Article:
Chronic stress affects certain regions of the brain in a way that disturbs our emotional balance. In extreme cases, this could lead to the development of anxiety disorders and depressions. That is also why depression is included among stress-associated diseases. Many regions of the brain and neurotransmitters are affected by depression: Serotonin, noradrenaline, glutamate and dozens of other hormones. Melatonin plays a pivotal role in our day and night rhythm, a rhythm that is easily deranged through depression, stress or emotional imbalance. The University of Innsbruck was able to show how permanent stress could lead to extensive inflammations in the intestines, which had enormous consequences for the intestinal barrier. The intestinal bacteria die off, the membrane proteins of the “Tight Junctions” dissolve, and toxins and allergens enter the bloodstream. Researchers even assume that these “silent inflammations” could be a cause of Alzheimer’s and dementia.
Probiotics and the gut-brain axis
Specific probiotics have already been developed that have an anti-inflammatory effect on the intestinal mucosa and therefore positively influence the brain-gut-axis. Several placebo-controlled studies at the Medical University Graz have also proven the positive effect of specially developed, anti-inflammatory multispecies probiotics in healthy and mentally ill patients. This probiotic is specifically suited for influencing depression, gastrointestinal symptoms and sleeping disorders thanks to its beneficial effects on the vegetative nervous system, the brain-gut-axis and its stabilisation of the intestinal barrier.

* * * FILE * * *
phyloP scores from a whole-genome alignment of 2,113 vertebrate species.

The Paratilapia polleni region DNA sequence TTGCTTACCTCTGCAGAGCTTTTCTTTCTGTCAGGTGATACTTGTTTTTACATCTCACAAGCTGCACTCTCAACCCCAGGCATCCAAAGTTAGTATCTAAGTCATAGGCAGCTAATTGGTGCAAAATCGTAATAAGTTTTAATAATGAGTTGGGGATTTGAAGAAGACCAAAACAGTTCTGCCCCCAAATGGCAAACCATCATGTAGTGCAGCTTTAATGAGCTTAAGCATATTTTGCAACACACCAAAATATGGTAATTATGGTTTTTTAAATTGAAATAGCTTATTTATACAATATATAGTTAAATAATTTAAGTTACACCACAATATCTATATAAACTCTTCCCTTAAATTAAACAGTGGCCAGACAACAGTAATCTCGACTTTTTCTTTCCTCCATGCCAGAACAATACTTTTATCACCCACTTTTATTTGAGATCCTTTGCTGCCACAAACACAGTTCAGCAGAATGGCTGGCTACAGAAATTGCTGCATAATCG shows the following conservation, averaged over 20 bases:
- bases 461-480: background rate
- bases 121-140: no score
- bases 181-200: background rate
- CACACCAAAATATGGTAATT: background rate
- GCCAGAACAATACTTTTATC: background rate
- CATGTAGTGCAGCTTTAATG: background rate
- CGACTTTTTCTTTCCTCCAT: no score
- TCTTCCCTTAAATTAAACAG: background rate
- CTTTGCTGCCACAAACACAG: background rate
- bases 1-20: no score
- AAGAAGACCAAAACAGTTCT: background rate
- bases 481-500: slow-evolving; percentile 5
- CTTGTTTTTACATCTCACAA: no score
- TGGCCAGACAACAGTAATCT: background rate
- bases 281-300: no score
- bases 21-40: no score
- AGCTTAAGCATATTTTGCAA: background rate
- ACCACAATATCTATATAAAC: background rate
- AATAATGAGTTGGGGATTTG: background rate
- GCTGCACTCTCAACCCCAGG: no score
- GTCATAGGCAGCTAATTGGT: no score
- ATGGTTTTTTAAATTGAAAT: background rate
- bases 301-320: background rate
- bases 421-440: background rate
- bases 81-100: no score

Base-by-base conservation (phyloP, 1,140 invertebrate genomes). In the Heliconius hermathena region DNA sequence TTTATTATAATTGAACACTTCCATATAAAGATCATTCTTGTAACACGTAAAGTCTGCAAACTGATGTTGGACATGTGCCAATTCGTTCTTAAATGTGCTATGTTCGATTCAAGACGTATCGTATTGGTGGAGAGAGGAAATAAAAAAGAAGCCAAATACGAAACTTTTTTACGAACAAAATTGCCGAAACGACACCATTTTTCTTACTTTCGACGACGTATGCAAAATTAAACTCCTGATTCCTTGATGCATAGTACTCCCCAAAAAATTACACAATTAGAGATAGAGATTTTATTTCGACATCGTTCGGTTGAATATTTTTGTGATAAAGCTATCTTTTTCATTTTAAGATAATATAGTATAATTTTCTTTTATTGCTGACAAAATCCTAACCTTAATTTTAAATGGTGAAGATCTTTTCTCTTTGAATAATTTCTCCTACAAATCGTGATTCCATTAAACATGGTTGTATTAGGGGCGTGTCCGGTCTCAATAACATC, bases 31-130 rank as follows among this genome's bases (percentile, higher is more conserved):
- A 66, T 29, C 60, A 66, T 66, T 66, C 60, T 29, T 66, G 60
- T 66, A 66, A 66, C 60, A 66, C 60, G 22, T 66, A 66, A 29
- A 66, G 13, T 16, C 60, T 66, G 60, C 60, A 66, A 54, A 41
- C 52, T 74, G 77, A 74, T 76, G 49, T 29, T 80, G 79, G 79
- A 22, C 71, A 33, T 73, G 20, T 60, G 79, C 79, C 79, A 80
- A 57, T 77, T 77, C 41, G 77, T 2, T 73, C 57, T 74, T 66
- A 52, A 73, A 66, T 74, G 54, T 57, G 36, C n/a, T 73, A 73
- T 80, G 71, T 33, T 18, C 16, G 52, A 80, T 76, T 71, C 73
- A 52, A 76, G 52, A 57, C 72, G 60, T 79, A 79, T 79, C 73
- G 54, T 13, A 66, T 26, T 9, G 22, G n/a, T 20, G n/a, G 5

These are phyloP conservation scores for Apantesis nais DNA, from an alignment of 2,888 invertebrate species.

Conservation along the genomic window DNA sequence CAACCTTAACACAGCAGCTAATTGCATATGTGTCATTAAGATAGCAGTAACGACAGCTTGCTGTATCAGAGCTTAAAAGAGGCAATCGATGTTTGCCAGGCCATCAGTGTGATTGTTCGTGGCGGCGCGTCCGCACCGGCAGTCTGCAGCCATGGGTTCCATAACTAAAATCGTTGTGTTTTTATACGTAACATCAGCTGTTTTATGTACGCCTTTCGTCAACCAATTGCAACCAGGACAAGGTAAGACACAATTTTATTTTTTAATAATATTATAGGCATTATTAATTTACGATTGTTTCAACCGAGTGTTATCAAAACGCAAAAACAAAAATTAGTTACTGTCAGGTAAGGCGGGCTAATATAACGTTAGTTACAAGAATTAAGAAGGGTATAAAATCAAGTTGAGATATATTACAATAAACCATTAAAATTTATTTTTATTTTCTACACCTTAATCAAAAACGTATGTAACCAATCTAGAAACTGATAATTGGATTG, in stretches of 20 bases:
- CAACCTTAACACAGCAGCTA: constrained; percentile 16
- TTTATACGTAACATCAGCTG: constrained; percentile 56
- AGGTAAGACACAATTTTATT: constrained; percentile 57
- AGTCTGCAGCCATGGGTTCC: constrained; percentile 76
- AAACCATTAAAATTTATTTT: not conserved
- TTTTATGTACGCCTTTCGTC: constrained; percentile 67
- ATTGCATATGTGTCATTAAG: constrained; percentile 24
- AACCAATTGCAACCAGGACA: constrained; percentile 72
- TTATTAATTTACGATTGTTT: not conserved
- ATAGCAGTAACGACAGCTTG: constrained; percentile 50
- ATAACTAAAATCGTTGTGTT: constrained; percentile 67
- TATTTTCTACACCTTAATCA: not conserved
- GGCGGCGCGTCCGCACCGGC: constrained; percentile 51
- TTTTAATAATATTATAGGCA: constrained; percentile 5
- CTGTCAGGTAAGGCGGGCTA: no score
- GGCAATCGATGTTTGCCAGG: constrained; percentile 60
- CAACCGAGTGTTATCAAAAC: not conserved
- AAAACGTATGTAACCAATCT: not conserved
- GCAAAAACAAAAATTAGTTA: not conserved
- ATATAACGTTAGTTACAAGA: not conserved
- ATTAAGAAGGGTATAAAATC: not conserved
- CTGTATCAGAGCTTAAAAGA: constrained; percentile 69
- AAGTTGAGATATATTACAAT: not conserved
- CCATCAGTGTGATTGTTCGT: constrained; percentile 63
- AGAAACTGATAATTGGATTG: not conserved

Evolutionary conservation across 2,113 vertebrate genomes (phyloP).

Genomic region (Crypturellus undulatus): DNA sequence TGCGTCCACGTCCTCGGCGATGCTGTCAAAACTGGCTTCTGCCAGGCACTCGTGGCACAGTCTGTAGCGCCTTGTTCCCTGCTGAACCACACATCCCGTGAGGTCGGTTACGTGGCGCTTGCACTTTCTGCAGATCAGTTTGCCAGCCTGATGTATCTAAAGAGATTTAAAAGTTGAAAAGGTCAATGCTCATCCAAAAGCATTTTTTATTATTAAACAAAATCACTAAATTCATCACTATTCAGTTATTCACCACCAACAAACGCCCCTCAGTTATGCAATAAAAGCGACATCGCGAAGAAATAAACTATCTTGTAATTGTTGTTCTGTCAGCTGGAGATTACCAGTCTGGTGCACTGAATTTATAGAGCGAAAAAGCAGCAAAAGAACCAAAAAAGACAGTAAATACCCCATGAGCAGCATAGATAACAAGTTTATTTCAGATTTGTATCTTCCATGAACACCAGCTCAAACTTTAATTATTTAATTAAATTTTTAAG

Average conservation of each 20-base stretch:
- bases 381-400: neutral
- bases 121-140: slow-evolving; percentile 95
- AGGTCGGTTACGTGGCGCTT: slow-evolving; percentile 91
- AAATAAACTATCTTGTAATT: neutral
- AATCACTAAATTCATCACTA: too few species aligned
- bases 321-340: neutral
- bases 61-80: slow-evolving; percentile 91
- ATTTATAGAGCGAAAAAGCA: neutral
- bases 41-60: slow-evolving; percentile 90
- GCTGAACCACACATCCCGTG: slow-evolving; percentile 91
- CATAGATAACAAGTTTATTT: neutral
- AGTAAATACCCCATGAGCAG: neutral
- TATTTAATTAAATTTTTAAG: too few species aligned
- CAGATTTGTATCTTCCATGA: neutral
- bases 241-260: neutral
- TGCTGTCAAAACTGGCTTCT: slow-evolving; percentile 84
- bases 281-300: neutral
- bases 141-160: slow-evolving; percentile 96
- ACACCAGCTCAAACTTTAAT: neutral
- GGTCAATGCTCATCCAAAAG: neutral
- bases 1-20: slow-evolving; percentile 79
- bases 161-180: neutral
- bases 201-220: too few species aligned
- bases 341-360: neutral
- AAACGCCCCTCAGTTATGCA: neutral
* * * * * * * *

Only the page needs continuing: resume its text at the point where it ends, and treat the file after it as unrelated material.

Psychiatric disorders – how do the intestines play a role?
The number of psychiatric diseases is constantly rising due to our fast-moving and hectic lifestyles. Roughly 5% of all people in german-speaking countries suffer from bipolar disorders throughout their lives. More than half of these people already develop symptoms before their 18th birthday. Many also report side effects, including memory loss and concentration disorders during their phases of depression. Even though the intake of psychotropic drugs alleviates symptoms, it doesn’t improve cognitive function. This shows how difficult it is to get back into normal life despite new mental stability, which is detrimental towards the self-esteem of the affected. Several studies have already shown that the intestinal flora of people with mental diseases differs largely from that of healthy people. The intake of high-quality probiotics positively influences the bacterial colonisation of the intestines so that the good bacteria can propagate and complete their tasks. There are specially developed probiotics that have a targeted impact on the brain-gut-axis and therefore positively influence cognitive performances – without unwanted side effects. Furthermore, there is also a proven connection between diet and mood. Current studies show that adolescents who indulge in fast food and sweets too often are more likely to suffer from a depressive mood. The quality of our diet also plays a big role in our physical and mental wellbeing. A bad diet isn’t necessarily the cause of psychiatric disorders, but it has been an underestimated factor until now. Many mental diseases are difficult to treat effectively since not all the relevant causes and factors have been discovered. Since not all patients respond to conventional treatments methods, many scientists are now relying on research of the intestinal flora. The importance of a healthy intestinal flora for our bodies has already been validated through so-called faecal microbiota transplants. Patients who received faecal microbiota transplantations with healthy intestinal flora showed significant success against infections with multi-resistant germs.